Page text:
Farewell, Damascus by Ghada Samman (tr. Nancy Roberts)

a nutshell: a fervent ode to liberty, this novel follows an idealistic young writer – Zain – who strives to be independent in (and ultimately beyond) circles that wants to repress her

a line“A homeland should have enough room for everybody, even for people who have the audacity to criticise … As it is, our coffee shops and restaurants have ears planted in their walls. They’re even planted in the walls of our lungs, our arteries, and our fear-sickened souls.”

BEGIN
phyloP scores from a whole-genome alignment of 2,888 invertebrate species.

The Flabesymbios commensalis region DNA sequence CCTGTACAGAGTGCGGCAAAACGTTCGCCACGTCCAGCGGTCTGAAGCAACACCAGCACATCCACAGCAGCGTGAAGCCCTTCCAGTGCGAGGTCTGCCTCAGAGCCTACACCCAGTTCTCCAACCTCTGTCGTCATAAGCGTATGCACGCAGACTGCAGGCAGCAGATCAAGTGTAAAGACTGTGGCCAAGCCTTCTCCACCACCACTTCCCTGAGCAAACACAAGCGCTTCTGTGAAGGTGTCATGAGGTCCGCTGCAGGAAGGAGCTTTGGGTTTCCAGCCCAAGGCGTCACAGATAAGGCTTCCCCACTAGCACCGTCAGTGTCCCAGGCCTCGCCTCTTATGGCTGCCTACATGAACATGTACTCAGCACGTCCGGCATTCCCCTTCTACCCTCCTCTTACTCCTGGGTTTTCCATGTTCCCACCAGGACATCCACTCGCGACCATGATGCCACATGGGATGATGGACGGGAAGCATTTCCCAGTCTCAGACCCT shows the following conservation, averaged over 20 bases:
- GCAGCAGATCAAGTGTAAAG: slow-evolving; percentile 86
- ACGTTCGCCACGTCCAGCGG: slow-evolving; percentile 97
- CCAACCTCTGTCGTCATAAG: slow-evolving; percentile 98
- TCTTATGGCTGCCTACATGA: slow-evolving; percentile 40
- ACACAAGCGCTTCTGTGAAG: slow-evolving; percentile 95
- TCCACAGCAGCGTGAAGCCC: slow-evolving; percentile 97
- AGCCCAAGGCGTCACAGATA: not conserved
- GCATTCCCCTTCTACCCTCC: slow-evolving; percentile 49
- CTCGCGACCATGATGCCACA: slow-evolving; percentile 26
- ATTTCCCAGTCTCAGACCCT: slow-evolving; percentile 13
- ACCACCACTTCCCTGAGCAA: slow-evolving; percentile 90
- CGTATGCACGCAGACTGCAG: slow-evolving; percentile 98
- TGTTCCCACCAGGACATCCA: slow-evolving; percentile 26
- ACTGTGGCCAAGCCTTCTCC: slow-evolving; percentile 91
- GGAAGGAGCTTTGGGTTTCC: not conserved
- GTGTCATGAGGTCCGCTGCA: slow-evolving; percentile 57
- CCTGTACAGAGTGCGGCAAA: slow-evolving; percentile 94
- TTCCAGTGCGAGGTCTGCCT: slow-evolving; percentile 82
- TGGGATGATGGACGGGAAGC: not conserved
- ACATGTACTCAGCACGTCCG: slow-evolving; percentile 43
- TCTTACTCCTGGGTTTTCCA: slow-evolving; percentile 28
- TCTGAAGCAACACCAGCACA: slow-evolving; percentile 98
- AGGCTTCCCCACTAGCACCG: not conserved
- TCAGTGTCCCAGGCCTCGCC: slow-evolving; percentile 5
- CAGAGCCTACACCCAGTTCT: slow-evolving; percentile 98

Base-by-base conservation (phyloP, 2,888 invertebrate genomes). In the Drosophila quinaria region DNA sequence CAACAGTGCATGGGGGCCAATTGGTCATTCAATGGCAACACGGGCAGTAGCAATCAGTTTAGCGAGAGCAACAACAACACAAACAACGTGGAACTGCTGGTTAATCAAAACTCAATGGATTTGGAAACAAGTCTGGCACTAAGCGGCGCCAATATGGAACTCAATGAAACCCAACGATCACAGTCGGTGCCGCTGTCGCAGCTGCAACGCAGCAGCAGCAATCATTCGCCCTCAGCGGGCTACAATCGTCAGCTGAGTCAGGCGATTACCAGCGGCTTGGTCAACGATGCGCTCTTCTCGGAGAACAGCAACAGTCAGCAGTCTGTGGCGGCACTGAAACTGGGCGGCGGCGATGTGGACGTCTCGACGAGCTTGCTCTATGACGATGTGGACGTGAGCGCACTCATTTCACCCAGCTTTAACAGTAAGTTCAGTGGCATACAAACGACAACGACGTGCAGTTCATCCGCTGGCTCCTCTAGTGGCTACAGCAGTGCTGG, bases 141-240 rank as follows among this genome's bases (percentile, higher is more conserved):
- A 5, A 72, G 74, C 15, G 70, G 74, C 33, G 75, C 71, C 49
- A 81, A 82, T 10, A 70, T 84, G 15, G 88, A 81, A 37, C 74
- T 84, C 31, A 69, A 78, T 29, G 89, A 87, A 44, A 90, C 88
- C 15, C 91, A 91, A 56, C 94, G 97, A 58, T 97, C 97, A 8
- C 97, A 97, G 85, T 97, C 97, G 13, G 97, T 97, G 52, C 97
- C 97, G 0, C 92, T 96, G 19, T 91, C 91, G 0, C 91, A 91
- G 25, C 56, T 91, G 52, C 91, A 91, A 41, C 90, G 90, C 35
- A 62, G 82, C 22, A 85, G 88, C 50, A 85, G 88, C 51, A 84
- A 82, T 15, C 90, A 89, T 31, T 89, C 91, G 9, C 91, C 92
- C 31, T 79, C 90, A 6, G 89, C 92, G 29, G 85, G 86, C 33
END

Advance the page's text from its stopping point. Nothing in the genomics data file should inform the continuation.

an image: towards the end, Samman lovingly daubs a colourful picture of Beirut’s hive mind in contrast to the conservatism of Damascus; roundtable discussions send conversation and laughter through night air “like sparks from a bonfire”

a thought: the last few chapters are disappointingly inconsistent with Zain’s character, and felt like it betrayed the earlier progressive nature of the book

a fact: Samman (b. 1942) established her own publishing house, Ghada al-Samman Publications, to circumvent censorship – looking at a biography, Zain’s story is very reminiscent of the author’s own


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